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PMF Finalists

“Thanks to the MPA’s emphasis on policy analysis, policy evaluation, and policymaking, I feel confident in applying to such fellowship positions as program analysts or management analysts. Without those skills, I do not think I would have been [qualified] for those positions.”

Isabel Gates MPA ’22

MPA alumnae and current students Are named Presidential Management Fellow finalists

January 26, 2022

Isabel Gates MPA ’22, Fiona Kastel MPA 21, and LaTausha Rogers MPA ’21 have all been named finalists in the Presidential Management Fellows program. Each finalist then has up to one year to secure their two-year fellowship with the federal government. Each year, the competitive and prestigious program selects only five percent of its applicants as finalists, some 50 to 60 percent of whom become fellows.  

“I see the PMF as the most distinguished fellowship for individuals working in public service,” said Director of the MPA program Susan Moffitt. As a PMF finalist from the University of Michigan in the early 1990s, she holds a “special fondness” for the program. Although Moffitt decided to follow a different path, she added, “I recall vividly how meaningful it was for me to be selected as a PMF finalist.  

“That Isabel, Fiona, and LaTausha were all chosen this year,” said Moffitt, “is a testament to their outstanding accomplishments. It is also a testament to the Watson Institute and our excellent MPA program, which is only five years old. Their selection reflects the program’s maturation and design, and signals that our program is training our students well and is building a robust alumni base.”  

MPA alumni and PMF Fellows Michael Alter MPA ’20 and Rachel Lowenstein MPA ’17 have been instrumental in helping advise students interested in applying for the PMF program, said Associate Director of MPA Career Services & Alumni Affairs Ben Chalot. As the Watson Institute’s MPA program belongs to the National Association of Schools of Public Affairs and Administration (NASPAA), a consortium of public policy graduate programs across the country, Chalot helped organize recruiting and program events for MPA students across the country in the fall of 2020, and a PMF Alumni Association panel that included Lowenstein.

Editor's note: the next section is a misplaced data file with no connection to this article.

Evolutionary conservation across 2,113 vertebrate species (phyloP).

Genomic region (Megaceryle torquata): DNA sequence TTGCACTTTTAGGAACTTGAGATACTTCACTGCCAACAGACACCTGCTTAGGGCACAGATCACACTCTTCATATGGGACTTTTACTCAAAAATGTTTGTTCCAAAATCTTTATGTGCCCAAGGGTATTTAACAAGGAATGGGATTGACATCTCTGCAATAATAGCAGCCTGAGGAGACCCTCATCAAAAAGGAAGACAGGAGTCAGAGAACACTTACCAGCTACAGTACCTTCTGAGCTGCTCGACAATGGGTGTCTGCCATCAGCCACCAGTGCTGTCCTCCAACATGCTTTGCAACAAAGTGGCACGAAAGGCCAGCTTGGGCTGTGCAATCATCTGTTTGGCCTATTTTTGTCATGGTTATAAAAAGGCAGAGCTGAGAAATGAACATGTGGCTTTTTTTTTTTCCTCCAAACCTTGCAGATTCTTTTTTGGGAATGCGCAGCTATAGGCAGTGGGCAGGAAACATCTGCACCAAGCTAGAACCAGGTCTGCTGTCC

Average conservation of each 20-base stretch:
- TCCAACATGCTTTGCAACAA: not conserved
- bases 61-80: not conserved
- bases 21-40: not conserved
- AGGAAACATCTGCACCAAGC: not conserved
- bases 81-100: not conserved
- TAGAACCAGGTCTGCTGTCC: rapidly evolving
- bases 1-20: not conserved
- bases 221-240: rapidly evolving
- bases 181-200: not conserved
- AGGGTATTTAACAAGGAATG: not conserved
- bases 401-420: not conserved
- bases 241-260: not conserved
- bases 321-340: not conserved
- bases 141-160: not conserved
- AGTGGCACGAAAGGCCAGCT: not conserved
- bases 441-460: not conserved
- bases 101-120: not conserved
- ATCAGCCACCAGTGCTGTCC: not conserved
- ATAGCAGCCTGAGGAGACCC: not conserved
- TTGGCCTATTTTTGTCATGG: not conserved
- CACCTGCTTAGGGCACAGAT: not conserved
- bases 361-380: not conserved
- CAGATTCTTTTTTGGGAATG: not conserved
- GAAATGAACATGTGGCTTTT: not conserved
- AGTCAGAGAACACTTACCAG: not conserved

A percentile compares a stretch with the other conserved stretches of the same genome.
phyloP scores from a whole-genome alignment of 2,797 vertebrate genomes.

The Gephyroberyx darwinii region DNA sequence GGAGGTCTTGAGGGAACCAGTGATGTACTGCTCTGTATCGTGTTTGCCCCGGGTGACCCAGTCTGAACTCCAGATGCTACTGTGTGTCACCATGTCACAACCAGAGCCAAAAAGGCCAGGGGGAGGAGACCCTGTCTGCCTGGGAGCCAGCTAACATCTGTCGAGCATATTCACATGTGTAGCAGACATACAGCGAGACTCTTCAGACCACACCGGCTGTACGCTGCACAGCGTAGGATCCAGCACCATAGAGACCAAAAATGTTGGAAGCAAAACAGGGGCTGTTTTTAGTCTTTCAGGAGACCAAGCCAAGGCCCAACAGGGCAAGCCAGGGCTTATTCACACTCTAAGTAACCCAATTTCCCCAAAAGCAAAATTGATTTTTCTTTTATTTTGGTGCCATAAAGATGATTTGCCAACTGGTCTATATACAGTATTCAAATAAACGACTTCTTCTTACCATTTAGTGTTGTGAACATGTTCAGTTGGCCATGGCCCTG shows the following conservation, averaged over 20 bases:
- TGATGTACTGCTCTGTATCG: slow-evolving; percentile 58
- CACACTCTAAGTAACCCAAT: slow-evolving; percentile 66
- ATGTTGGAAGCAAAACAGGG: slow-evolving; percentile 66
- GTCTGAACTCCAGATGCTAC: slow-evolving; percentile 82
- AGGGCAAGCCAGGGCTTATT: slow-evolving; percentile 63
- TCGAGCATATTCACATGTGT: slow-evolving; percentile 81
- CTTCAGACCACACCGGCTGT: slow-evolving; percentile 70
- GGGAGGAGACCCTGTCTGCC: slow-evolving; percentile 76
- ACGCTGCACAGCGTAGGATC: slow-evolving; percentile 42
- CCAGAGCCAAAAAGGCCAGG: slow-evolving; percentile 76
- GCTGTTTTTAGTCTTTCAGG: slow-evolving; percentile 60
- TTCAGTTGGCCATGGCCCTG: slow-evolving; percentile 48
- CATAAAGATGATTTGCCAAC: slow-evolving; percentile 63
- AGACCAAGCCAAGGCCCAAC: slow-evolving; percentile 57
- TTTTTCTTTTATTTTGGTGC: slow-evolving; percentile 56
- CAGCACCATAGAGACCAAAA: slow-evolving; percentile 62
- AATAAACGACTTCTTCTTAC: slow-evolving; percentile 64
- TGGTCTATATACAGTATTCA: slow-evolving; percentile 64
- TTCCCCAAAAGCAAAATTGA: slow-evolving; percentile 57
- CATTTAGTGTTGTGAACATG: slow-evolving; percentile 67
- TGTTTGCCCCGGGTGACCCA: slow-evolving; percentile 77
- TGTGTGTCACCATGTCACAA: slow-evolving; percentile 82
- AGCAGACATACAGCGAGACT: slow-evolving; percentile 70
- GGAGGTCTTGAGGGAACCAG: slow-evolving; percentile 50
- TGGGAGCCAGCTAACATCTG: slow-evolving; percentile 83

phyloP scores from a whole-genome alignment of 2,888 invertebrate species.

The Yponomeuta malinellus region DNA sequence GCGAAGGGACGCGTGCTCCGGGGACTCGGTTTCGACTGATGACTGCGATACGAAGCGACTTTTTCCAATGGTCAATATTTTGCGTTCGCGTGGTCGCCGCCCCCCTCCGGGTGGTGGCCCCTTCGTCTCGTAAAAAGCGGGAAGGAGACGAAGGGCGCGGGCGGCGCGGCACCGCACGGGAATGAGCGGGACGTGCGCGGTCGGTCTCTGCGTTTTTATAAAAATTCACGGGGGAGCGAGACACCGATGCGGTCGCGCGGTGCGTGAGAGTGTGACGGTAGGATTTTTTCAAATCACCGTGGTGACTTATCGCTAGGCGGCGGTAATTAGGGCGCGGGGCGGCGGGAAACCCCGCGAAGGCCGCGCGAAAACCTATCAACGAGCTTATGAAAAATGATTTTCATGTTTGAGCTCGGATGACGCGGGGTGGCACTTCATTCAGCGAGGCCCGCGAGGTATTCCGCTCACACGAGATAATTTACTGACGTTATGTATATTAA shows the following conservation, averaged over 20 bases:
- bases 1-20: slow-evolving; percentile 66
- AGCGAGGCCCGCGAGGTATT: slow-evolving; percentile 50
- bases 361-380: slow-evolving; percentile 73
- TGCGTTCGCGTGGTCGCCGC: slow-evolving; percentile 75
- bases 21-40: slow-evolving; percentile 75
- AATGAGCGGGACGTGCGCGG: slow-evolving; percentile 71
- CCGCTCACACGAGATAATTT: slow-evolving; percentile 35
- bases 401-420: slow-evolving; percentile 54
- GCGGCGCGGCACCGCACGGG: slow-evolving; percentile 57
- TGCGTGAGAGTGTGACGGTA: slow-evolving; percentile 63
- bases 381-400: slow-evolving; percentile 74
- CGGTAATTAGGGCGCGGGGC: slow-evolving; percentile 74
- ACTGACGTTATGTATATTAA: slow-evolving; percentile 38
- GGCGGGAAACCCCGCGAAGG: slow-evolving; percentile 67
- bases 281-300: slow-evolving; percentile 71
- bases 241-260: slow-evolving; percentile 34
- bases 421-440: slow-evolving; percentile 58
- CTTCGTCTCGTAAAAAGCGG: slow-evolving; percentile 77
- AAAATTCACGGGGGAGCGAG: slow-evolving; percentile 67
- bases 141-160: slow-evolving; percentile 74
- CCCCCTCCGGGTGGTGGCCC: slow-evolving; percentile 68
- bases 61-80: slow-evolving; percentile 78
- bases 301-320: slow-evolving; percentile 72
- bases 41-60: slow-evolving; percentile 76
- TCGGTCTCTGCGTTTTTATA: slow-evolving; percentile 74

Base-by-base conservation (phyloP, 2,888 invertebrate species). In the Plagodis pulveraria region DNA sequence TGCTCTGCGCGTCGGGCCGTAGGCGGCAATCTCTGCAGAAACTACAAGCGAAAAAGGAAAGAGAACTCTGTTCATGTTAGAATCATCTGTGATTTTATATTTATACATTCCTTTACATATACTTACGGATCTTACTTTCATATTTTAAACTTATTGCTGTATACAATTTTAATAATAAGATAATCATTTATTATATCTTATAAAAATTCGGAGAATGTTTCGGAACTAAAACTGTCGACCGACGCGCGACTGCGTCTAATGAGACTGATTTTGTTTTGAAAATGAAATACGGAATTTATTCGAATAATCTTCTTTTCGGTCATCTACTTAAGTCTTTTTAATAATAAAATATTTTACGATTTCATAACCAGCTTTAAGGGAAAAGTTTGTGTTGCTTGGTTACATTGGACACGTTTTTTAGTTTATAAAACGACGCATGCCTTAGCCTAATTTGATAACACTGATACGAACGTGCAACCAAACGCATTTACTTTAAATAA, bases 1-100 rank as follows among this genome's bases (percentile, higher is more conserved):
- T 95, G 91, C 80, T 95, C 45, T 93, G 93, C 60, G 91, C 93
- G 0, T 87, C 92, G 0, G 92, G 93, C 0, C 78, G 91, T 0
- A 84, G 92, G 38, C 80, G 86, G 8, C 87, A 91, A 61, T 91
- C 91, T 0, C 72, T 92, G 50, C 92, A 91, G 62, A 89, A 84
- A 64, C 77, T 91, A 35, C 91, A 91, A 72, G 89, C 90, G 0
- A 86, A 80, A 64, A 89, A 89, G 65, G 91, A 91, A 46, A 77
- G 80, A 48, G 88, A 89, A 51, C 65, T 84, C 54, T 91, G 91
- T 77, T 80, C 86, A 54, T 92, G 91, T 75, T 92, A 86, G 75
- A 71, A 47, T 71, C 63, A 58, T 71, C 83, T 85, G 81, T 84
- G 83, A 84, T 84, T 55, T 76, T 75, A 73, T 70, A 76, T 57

Given the competitive fellowship process, finalists are encouraged to apply to multiple agencies and different locations. PMF finalist Isabel Gates MPA 22 has applied for fellowship positions with the departments of State, Agriculture, Interior, and Homeland Security. “When I came to the Watson Institute, I knew I wanted to work for the federal government …and the PMF program is a great fit, as it offers both meaningful work experience and leadership development.” 

After the pandemic derailed Gates’ internship with the U.S. Embassy in Rome, she interned for the Washington State Employment Security Department, where she processed the huge influx of Covid-driven unemployment benefits claims. “That,” said Gates, “opened my eyes to issues that needed to be solved at the federal level to help support state and local entities.”  

Gates added, “Thanks to the MPA’s emphasis on policy analysis, policy evaluation, and policymaking, I feel confident in applying to such fellowship positions as program analysts or management analysts. Without those skills, I do not think I would have been [qualified] for those positions.”

“I didn’t expect to be selected as a finalist but thought it would be a great opportunity if I did get in,” said LaTausha Rogers MPA 21.  

With a strong grounding in social work, Rogers sought to build her analytical skills by studying for her MPA at Watson. “I knew I needed hard analytical and research skills to move my career forward and to impact public policy,” she said. “There are not enough people of color in the policy making process.”  

With her commitment to racial equity, diversity, and education issues, the Department of Education is Rogers’ top choice, though she is keeping her options open. “I am excited about doing public service work in a federal government setting; that’s new for me. I’m eager to have the opportunities that the PMF offers to grow and learn more as a leader.

Now working as a research assistant for Professor of Economics and International and Public Affairs John Friedman, Fiona Kastel MPA 21 discovered in college how economics and data analysis could help inform her questions about the world. That led her to Watson, whose MPA program provides a solid grounding in qualitative, writing, and policy making skills to complement her quantitative and data analytics expertise. Through connections with professors and international students with diverse professional experiences, Kastel discovered how people from many different backgrounds come together to inform policy. “A quantitative background is a powerful tool in the policy field, as your decisions can be backed by information and data.” policy.

With an interest in international issues, Kastel is seeking positions at the State Department and U.S. Agency for International Development. “PMF fellows can work in different areas within a single agency, and get this great introduction [to federal employment] at a higher level,” she said. “The PMF is a great stepping stone into the federal government, nongovernmental agencies, or think tanks.” 

Both private and public sector employers appreciate the PMF program and recruit people who have had those fellowships,” said Moffitt. “Our PMF finalists will have promising career trajectories, given the skill sets, contacts, and expertise they will gain, whether in regulations, contracts or subject matter … all of which are highly relevant to employers across sectors.”

 -- Nancy Kirsch